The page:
“His fear was whetted to such a fine edge that he could actually feel it now: a disembodied ball of baby fingers inside his stomach, tickling him from the inside. That’s what mortal terror felt like, he realized. Tiny fingers tickling you from the inside.”
Children using tweasers to rip wings of insects, setting up a canibalistic stag beetle duel in a shoebox, the use of animals for science, burning rodents eyes out, and the real kicker the drowning of itty bitty kittens. Recipe for an incorrigible, sociopathic, sadistic psycho-killer. I must confess that I am a devout animal lover. Cat’s and dog’s have been a fixture in my life since the day I was born. I am personally not going to hunt animals unless all the humans are gone. So some of what I read in this story may have had a negative bias as to my reception in certain chapters. The reasoning behind the inclusion of animal torture in this novel is certainly not lost on me. It paints a clear picture of the disturbance found within the characters and aids in the development. The treatment of these excerpts for me were comparable to the proverbial “car crash”. I will read until the “cat’s out of the bag” (pun intended) and use my peripheral vision to skim through the parts associated with the torture of animals. For anyone who wants to read this book with the same sort of ideals, I suggest this technique, try not to let this hold you back from reading an otherwise good story. With respect to the reaching into of liquefied rib cages and faces oozing apart from the skull, that’s like potatoes and gravy for me, but animal torture is a bit like durian fruit or canned luncheon meat. It really has a lot to do with the exposure level and my desensitization of violence against humans to that of animals. Lucky for me this was not a predominant feature of the book and did not influence my overall feelings towards it.
“Do you want to know the best, most effective transmitter of contagion known to man?
Edgerton asks me with a pinprick of mad light dancing in each iris.
It’s love. Love is the absolute killer. Care. The milk of human kindness. People try so hard to save the people they love that they end up catching the contagion themselves. They give comfort, deliver aid, and in doing so they acquire the infection. Then those people are cared for by others and they get infected. On and on it goes. He shrugs. But that’s people. People care too much. They love at all costs. And so they pay the ultimate price.”
The cover page of The Troop has a quote from Stephen King saying how the book scared the hell out of him. From my perspective The Shining is one of the scariest books I have ever read. Making the case for The Troop I would say that the scariest aspect of the book is that a human being actually had these sick, disturbing, and gruesome thoughts floating around his head and had the fortitude/cement stomach to put pen to paper. That a man has this ability to write with this detail and seemingly first-hand experience is scary and makes the utilization of a pseudonym apropos. Hiding behind a shroud of mystery, okay I get it, but I will be watching you…whoever you are. The story has scary elements, but for me this is pure gore at its core.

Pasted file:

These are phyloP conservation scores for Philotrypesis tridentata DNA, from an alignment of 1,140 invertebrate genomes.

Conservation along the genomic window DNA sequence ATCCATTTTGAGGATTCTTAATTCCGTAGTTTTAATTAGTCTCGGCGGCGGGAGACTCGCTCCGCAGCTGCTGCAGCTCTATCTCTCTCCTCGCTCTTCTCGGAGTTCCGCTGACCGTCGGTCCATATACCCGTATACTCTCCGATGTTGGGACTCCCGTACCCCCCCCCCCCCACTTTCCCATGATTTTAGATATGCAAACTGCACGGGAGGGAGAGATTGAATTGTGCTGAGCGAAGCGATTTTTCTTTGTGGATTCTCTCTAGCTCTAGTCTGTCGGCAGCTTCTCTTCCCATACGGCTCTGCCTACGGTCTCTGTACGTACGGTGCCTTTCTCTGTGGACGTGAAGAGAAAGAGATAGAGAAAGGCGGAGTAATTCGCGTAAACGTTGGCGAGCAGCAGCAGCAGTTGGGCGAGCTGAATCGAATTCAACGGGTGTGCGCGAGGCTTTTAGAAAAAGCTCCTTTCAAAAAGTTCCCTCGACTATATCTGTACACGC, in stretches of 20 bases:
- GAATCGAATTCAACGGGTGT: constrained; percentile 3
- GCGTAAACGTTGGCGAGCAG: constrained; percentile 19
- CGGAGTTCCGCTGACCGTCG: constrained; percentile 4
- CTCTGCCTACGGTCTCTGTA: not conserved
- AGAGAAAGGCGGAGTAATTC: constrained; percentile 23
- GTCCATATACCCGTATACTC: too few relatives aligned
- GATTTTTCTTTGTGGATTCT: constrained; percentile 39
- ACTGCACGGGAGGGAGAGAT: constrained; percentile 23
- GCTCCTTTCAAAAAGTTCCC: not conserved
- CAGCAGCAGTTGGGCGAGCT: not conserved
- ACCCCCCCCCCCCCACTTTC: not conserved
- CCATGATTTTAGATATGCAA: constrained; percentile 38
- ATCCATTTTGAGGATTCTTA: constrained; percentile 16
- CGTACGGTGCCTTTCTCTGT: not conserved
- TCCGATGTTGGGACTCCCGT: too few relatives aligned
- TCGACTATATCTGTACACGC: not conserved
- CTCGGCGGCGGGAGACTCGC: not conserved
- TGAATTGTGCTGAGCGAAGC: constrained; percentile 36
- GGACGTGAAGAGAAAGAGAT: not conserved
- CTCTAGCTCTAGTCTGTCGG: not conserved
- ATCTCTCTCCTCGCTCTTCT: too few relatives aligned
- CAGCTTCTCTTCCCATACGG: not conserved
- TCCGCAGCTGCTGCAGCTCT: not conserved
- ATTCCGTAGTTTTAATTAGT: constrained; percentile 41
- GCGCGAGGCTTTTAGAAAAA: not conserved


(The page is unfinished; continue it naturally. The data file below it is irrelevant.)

The author does a great job of putting you on Falstaff Island with the children as well as with the environmental conditions and variables. Being situated on an island makes it all the more reminiscent of Lord of the Flies with a potential force-field effect to deal with where you have nothing to save you but the mental/physical resources you have to “play” with. The author takes time to give each character his own identity and place in the group dynamics. To me the makeup of the Troop was a tad cliche and somewhat dated. First off the ever-scrutinized overweight nerdy child, the strong and strapping son of a cop, the short-fused imbecile child, the wise-beyond-his-years child, and the master manipulator aloof child. My foray into Boy Scouts lasted about six months and I will let you figure out that the types of characters that I came across were not this dynamic. With this troop, the way they acted made it seem that this was an author that was remembering how he spent his childhood, and is quite oblivious to the way children actually act today. If it weren’t for the token references to the present technology, social media and other casual mentions it would been more apparent that this story was set decades ago rather than present day.
The fact that the story did not sway from the original premise and maintained interest from beginning to end was a tribute to the author’s ability to engage the reader. You may not like the book, but you will remember it. I would recommend this story to adolescents that have not been exposed to many horror media and will find the premise refreshing rather than redundant.
“Do you know how hard it is to kill something? Nothing wants to die. Things cling to
their lives against all hope, even when it’s hopeless. It’s like the end is always there,
you can’t escape it, but things try so, so hard not to cross that finish line. So when they
finally do, everything’s been stripped away. Their bodies and happiness and hope. Things
just don’t know when to die.”
***Confession*** I was a child that bit his nails and like John Deere I enjoyed playing in the dirt most of my early life. If you read this story then you know what followed for me was the worst, most curious week of my life. Kids please don’t follow in my footsteps and thoroughly wash your hands after playing in the dirt.
“How could you hide from a murderer who lives under your skin?”